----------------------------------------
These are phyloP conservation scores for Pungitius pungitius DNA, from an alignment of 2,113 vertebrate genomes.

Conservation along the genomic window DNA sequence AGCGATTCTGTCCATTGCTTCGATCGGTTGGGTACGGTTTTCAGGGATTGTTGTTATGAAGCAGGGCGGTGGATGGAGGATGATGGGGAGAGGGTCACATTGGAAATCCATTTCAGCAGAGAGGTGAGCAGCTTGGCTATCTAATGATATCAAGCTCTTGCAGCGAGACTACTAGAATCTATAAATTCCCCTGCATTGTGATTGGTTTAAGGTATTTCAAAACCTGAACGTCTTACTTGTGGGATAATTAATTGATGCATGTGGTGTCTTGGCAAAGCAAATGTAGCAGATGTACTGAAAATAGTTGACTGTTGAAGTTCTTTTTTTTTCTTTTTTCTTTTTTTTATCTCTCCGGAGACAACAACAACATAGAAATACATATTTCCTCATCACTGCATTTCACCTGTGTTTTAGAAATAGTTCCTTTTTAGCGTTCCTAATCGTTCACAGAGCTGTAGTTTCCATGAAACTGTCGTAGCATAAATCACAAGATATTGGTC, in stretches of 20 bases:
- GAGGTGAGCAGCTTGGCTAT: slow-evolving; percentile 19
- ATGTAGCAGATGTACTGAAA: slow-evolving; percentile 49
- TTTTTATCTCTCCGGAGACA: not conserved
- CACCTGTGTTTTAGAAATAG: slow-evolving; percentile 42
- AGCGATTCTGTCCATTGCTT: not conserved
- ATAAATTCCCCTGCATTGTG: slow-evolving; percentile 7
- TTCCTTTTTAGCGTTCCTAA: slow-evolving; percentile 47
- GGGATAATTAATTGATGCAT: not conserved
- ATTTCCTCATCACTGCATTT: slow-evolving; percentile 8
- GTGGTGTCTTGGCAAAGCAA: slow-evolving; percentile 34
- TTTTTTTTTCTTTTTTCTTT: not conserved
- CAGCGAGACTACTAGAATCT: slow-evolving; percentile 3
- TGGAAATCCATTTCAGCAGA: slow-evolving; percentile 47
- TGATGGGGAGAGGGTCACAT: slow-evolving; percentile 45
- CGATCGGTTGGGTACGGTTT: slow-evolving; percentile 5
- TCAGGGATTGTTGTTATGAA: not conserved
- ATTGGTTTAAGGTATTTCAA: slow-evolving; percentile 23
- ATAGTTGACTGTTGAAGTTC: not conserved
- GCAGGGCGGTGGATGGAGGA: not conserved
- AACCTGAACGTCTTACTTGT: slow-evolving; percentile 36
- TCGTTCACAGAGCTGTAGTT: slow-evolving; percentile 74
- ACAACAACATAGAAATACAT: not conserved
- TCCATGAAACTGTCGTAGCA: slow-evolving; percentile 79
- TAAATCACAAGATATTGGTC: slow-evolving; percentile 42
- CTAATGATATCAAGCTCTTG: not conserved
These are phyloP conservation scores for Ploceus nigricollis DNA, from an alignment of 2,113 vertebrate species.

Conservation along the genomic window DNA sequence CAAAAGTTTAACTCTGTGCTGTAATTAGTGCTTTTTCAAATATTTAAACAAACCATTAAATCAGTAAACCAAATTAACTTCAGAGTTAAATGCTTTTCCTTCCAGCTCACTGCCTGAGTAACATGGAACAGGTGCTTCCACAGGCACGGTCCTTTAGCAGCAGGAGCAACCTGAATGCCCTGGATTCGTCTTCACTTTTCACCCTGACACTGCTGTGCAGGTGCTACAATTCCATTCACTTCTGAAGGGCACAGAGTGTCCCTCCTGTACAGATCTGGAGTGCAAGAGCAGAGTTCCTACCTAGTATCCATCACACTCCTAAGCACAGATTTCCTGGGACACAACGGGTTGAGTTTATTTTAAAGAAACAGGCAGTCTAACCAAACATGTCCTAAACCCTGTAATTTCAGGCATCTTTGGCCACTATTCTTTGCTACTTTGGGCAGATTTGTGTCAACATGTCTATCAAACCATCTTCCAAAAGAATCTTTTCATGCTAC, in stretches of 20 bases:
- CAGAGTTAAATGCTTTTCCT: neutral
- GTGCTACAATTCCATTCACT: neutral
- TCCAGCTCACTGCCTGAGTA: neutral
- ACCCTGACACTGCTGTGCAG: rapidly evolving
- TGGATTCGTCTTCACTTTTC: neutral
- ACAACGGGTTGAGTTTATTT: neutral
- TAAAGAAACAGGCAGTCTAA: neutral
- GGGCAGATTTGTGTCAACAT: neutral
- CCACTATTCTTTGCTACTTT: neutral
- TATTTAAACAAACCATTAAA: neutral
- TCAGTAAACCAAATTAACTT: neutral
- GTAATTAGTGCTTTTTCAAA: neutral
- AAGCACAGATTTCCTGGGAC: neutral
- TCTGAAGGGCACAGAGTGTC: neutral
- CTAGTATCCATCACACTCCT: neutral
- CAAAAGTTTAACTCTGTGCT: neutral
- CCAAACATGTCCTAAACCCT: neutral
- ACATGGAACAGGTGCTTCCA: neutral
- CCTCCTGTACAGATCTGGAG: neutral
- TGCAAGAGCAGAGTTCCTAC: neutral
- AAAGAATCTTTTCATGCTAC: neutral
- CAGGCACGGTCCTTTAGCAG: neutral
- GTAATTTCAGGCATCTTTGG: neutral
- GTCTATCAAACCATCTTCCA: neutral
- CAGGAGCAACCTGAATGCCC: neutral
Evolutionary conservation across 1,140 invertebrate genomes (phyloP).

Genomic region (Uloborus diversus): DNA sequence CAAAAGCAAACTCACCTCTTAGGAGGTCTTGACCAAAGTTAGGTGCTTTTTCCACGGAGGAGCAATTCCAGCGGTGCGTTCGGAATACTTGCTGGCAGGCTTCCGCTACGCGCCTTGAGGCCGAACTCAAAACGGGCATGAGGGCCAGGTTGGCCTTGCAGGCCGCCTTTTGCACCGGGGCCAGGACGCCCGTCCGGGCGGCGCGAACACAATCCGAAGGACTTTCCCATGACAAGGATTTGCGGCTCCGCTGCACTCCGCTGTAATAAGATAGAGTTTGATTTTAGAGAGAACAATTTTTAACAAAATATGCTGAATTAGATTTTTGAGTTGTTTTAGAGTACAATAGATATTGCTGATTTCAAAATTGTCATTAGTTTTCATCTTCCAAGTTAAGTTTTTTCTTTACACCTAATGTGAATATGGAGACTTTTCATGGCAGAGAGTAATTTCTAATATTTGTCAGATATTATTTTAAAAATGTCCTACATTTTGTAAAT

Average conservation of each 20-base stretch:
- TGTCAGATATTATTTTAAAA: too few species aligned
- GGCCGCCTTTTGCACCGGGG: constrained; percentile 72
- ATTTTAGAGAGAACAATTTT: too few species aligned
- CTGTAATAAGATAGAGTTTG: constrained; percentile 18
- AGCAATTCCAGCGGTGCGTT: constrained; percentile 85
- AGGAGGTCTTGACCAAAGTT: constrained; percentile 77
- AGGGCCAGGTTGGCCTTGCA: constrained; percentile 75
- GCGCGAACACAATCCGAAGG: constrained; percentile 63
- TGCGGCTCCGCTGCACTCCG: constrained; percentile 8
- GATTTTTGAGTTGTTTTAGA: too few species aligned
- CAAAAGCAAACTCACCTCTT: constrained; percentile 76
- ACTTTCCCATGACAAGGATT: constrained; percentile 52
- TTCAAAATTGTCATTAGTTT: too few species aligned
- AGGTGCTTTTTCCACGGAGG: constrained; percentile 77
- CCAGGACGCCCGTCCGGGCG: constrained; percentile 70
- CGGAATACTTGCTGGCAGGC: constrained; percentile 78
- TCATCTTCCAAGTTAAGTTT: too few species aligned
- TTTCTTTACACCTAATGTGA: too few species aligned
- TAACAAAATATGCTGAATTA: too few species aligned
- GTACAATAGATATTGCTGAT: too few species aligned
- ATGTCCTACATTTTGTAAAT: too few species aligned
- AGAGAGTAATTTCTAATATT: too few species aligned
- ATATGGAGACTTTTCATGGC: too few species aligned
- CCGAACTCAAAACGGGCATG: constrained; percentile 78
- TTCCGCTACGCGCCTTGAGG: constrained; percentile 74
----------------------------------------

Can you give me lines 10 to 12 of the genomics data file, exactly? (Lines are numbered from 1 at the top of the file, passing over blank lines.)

- GGGATAATTAATTGATGCAT: not conserved
- ATTTCCTCATCACTGCATTT: slow-evolving; percentile 8
- GTGGTGTCTTGGCAAAGCAA: slow-evolving; percentile 34